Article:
To recapitulate, even assuming, arguendo, that probable cause for the arrest of Anniece existed before Hanks' discovery of the narcotics, said discovery can no longer be incident to the arrest. And if Hanks' discovery furnished the basis for the probable cause, the arrest was based on an illegal search, and cannot be upheld.

It should also be noted that the above determination has no necessary effect upon the existing rule that the lawfulness of the arrest without a warrant is to be determined by reference to State law (See: Johnson v. United States, supra; United States v. Di Re, supra; Burks v. United States, 9 Cir., 287 F.2d 117; and Butler v. United States, 9 Cir., 273 F.2d 436). California Penal Code § 836 specifically provides that arrests without a warrant may be made by an officer "[w]henever he has reasonable cause" for certain beliefs. Subdivision 2 of that section, allowing an arrest when the arrestee has in fact committed a felony, also has been construed to require a showing of reasonable cause (People v. Brown, 45 Cal. 2d 640, 290 P.2d 528). The instant situation does not specifically involve the question of whether there was a valid arrest. It is, rather, concerned with whether, assuming there was a valid arrest, the searches undertaken were incident thereto.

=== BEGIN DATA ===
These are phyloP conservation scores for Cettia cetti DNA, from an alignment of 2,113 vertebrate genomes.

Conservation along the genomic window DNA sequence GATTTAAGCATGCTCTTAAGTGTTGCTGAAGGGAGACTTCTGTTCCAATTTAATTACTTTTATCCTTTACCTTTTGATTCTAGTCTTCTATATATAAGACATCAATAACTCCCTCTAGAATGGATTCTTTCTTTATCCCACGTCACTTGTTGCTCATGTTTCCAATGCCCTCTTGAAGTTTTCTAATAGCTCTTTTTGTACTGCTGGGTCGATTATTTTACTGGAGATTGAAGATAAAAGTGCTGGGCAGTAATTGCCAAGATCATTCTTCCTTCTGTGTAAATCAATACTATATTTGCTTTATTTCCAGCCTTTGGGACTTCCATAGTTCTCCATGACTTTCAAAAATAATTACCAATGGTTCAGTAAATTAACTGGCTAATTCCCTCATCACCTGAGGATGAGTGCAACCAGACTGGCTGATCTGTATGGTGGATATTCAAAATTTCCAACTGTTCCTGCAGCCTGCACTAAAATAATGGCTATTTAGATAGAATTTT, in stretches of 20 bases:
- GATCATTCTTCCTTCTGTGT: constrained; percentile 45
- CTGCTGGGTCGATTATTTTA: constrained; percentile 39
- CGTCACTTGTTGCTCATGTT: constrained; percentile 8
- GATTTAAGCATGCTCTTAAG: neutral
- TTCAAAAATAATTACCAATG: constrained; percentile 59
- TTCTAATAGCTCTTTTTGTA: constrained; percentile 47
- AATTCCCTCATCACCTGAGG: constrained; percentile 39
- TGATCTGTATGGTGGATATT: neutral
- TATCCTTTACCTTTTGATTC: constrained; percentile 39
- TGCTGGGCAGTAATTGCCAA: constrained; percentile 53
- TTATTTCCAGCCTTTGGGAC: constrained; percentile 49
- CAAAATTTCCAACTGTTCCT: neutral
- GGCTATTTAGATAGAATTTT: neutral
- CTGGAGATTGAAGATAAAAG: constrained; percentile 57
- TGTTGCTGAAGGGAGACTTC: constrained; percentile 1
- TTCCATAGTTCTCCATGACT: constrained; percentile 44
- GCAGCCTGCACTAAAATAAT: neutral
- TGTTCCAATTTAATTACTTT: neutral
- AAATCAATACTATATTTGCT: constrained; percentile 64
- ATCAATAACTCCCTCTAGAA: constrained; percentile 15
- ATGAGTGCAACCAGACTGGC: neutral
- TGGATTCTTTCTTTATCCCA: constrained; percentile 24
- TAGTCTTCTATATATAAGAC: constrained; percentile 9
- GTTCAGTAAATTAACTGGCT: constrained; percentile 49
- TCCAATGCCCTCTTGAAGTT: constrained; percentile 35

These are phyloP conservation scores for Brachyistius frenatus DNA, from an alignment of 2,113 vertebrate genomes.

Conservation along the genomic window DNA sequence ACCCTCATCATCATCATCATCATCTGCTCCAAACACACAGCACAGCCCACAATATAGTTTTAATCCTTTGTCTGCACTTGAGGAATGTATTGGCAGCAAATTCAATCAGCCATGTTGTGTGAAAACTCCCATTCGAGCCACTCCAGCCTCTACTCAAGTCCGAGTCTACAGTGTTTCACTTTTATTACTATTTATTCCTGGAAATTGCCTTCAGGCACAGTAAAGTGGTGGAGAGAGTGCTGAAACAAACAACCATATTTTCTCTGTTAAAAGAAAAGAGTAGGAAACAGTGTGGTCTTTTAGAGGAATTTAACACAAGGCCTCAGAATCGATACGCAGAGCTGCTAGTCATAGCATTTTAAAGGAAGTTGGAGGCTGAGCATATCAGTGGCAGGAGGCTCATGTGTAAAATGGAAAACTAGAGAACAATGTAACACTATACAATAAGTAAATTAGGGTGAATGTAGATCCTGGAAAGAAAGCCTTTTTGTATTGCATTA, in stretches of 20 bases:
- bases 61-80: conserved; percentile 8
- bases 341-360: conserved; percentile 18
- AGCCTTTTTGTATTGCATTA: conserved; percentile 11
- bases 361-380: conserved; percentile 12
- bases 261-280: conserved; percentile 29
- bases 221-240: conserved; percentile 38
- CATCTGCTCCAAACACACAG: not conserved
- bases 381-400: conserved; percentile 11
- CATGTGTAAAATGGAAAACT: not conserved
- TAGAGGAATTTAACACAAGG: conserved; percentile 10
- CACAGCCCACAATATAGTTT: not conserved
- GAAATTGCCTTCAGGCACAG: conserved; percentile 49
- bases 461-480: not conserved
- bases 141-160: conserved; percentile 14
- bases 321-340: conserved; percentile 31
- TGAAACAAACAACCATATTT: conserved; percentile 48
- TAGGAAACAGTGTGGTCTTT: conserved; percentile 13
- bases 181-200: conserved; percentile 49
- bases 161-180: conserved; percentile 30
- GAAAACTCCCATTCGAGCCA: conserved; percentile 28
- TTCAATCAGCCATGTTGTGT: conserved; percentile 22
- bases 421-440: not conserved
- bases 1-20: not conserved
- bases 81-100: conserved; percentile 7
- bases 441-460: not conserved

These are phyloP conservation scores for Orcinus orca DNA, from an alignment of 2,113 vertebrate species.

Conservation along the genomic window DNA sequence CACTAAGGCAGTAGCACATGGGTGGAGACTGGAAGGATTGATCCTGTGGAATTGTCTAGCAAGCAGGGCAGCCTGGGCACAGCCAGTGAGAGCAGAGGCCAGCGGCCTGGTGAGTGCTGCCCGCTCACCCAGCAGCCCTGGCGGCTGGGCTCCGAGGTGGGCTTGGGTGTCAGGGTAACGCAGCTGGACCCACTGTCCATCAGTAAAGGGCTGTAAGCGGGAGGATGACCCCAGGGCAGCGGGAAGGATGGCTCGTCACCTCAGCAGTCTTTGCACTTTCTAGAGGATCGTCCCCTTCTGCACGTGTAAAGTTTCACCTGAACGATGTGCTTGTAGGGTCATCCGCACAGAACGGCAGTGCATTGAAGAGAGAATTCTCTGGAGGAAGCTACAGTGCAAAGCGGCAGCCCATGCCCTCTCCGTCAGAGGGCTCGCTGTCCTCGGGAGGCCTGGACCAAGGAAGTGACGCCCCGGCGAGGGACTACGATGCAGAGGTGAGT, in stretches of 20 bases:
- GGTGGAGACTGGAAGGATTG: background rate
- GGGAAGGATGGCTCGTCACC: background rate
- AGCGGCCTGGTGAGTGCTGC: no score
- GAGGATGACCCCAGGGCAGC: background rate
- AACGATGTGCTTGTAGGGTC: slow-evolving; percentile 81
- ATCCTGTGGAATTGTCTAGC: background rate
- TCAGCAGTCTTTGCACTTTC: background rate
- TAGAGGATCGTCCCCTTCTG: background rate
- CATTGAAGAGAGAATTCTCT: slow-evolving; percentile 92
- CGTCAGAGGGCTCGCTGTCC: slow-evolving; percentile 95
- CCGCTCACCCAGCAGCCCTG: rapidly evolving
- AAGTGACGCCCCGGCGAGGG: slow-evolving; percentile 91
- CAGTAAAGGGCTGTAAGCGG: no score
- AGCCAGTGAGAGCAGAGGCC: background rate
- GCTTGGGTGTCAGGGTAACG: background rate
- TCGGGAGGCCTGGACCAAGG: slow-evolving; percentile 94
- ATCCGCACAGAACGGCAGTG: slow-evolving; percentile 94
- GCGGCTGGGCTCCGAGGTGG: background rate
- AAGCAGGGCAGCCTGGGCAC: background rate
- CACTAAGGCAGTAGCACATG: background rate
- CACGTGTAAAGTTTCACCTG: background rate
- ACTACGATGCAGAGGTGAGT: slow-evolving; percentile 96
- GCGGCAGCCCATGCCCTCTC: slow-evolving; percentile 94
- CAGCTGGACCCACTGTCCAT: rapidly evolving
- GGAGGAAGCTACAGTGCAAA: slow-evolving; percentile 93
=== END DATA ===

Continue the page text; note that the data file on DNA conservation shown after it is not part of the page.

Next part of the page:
Looking, then, to the searches by Hanks of the house and of petitioner's automobile, it must also be held that said *395 searches violated the requirements of the Fourth Amendment. If there was, in fact, no probable cause for the arrest until after the discovery of the narcotics in the package, the succeeding arrest was merely incident to that search, under the law which has been applied both by the Federal and the California Courts. As such, the arrest itself cannot support any further searches. Even if, however, the arrest was valid under California law, as being based on reasonable cause prior to Hanks' discovery (I am inclined to doubt the propriety of this conjecture, but the District Court of Appeal, in its decision, left the true basis for the arrest unclear.), the preceding search tainted any subsequent search which might, at that time, be attempted as incident to the arrest (United States v. Paroutian, supra; Taglavore v. United States, supra; and see Silverthorne Lumber Co. v. United States, supra). The controlling rule is succinctly stated in United States v. Paroutian, supra, 299 F.2d at page 489, as follows:

 
"[A] showing that the government had sufficient independent information available so that in the normal course of events it might have discovered the questioned evidence without an illegal search cannot excuse the illegality or cure tainted matter."

In the instant situation, as in Paroutian,

 
"even without an unlawful search, the [officers] might have found the [narcotics]. But that is not what happened." (299 F.2d at 489)

It follows, therefore, that the narcotics discovered in the house, subsequent to the arrest of Anniece, and the cigarette discovered in petitioner's automobile, subsequent to his arrest, were discovered through the results of a search which violated the requirements of the Fourth Amendment, as that Amendment has been incorporated into the Fourteenth Amendment of the Constitution of the United States.